the only young men of promise whose vulgar faith and patriotism Socrates destroyed, to leave nothing in its place. His most inveterate enemy was a certain Anytus, whose son, a devoted disciple of Socrates, had become a hopeless drunkard. Through Anytus it was that Socrates was at last prosecuted for "corrupting" the youth of Athens, and condemned to death by drinking a poisonous draught made from hemlock (399 B.C.).
His death is described with great beauty in the dialogue of Plato called by the name of Phædo.
The preceding section raised an interesting discussion between Professor Gilbert Murray and the writer upon the character and quality of the common Athenian citizen. Professor Murray thought several phrases used by the writer harsh and unjust. But what he had to say was so interesting and informing, and the writer was so entirely in agreement with his spirit, that it seemed better, instead of modifying what had been written in § 1, to leave that as it stood and to supplement it by quoting Professor Murray. He objected to the parallelism with a twentieth-century crowd. "What I want you to do," he wrote, "is to take them at the level of the people round them and before them and see how they differ. For example, the first thing that strikes one is that they use all their powers for a different purpose than most peoples: for intellectual and artistic things. No more enormous works here to glorify divine kings; no private splendour, no luxury, but a wonderful output of art, poetry, philosophy, and—within limits—science. Compare them with Rome.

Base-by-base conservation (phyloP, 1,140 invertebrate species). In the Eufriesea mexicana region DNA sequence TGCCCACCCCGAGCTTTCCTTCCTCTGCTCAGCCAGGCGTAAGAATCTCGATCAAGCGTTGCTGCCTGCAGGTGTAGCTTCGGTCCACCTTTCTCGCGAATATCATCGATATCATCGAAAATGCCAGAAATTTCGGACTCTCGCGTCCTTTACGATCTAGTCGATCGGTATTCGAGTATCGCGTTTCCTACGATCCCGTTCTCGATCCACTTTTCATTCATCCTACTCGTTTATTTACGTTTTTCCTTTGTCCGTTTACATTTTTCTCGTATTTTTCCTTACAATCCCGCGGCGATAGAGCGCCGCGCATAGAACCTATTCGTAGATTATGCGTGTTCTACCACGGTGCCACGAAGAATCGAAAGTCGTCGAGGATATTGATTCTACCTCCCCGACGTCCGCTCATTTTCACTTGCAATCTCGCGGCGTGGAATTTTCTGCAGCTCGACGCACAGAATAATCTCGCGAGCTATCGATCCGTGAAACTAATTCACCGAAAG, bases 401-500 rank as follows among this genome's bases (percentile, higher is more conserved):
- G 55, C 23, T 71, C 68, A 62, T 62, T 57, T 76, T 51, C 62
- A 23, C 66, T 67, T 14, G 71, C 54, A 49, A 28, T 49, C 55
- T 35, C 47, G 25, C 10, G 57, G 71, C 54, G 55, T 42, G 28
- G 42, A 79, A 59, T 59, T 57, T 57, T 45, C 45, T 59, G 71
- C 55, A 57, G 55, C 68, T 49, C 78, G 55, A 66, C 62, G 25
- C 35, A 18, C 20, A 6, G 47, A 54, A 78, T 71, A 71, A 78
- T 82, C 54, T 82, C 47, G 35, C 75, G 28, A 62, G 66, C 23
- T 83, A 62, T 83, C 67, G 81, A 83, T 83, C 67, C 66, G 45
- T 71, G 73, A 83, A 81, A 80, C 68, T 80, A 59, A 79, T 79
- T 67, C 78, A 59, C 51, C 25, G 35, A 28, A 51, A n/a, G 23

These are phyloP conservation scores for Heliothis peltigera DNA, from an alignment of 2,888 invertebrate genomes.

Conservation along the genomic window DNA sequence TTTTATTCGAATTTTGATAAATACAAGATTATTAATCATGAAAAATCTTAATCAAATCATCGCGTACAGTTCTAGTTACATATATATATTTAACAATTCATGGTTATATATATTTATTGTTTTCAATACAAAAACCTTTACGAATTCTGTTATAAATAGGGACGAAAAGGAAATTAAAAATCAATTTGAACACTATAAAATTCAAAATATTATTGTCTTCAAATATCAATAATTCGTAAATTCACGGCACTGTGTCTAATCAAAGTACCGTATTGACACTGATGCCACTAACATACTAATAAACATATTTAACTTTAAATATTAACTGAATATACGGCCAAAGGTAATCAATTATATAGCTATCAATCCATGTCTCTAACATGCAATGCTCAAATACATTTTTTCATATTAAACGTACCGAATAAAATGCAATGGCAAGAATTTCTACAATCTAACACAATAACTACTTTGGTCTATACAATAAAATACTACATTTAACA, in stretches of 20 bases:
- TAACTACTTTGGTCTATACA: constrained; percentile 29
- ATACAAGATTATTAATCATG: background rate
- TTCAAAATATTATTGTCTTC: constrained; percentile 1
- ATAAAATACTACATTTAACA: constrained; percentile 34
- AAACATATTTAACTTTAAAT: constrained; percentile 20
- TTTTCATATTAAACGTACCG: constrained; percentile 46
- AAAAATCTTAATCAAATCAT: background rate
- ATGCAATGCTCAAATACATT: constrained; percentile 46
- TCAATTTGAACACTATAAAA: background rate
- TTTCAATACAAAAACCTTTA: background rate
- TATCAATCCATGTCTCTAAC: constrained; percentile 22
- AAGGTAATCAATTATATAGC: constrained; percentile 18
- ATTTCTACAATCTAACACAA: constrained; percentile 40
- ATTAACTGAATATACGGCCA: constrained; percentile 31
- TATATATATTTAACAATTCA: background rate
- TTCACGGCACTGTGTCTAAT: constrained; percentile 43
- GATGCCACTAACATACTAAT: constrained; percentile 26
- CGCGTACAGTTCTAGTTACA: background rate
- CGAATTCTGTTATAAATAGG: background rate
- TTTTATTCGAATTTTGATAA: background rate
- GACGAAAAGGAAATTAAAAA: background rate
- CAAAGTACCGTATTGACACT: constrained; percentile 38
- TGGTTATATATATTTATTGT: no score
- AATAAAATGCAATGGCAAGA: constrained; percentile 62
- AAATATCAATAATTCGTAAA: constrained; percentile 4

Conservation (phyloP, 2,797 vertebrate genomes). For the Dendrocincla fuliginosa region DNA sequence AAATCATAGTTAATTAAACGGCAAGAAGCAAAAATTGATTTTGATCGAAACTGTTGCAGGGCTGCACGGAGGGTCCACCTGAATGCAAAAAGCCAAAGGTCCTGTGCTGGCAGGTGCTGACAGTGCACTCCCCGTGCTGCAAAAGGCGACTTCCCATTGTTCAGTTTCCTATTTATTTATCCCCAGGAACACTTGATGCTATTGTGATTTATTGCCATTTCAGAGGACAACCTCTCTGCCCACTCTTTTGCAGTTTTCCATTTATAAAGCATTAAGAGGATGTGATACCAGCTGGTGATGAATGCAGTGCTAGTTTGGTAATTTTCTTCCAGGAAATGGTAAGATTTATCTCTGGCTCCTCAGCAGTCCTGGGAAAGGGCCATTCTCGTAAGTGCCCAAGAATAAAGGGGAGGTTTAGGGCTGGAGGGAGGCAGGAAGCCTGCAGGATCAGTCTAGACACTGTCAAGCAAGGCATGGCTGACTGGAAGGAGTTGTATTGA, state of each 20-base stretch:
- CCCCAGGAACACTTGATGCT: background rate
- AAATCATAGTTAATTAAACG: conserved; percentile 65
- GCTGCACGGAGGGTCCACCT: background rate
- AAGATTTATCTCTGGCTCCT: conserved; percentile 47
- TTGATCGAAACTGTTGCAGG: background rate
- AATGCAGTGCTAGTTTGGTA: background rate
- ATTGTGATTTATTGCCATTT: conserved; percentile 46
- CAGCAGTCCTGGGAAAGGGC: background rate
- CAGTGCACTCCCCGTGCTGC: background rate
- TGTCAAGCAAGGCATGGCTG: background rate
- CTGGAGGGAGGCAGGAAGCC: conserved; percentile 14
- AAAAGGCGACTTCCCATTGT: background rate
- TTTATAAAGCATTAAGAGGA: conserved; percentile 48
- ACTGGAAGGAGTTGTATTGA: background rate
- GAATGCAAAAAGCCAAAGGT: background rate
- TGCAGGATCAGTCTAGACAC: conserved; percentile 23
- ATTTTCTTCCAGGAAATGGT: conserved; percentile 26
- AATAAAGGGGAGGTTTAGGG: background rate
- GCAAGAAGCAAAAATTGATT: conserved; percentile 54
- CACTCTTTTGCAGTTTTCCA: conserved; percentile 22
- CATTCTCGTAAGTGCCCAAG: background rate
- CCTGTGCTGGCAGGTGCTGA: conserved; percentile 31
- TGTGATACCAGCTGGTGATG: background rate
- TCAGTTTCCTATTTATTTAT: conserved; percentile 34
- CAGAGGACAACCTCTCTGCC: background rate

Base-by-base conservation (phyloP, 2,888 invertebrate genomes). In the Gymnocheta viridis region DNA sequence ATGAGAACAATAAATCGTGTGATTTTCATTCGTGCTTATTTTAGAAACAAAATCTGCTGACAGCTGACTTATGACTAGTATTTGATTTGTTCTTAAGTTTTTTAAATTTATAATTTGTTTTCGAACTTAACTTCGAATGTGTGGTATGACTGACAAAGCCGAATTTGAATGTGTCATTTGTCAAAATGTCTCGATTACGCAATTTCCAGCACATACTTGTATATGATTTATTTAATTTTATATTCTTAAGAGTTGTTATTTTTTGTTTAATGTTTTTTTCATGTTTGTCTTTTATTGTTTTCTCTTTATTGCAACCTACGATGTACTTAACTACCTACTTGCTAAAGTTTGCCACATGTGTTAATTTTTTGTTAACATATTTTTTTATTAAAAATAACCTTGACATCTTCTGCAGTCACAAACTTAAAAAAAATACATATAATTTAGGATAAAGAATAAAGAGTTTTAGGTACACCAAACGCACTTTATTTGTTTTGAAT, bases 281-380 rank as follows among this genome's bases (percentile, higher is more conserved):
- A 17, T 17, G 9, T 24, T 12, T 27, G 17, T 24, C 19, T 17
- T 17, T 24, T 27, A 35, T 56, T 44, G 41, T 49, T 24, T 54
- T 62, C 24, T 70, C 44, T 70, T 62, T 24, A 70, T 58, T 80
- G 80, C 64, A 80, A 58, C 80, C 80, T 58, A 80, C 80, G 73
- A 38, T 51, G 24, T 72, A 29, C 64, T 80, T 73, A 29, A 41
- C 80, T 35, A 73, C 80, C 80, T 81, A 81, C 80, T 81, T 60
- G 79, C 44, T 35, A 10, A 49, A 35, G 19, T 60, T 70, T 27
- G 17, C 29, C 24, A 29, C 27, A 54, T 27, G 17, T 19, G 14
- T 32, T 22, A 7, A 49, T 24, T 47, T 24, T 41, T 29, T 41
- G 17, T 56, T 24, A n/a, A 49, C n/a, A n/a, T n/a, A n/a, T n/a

"In the matter of slavery; all nations had slaves; some treated them very cruelly, some with moderate cruelty. The Greeks alone argued whether it was right to have them—and 'cranks' occasionally proposed emancipation. You get strong testimony, sometimes indignant testimony, that the Athenians were too soft altogether in their treatment of slaves. As soon as you get to Carthaginian or Roman history you get appalling cruelty (the 6000 crucified by Crassus, the gladiatorial games, the habitual leg-breaking of slaves, etc.); such things seem never to have occurred in Greece. As soon as you get to Alexander you get, of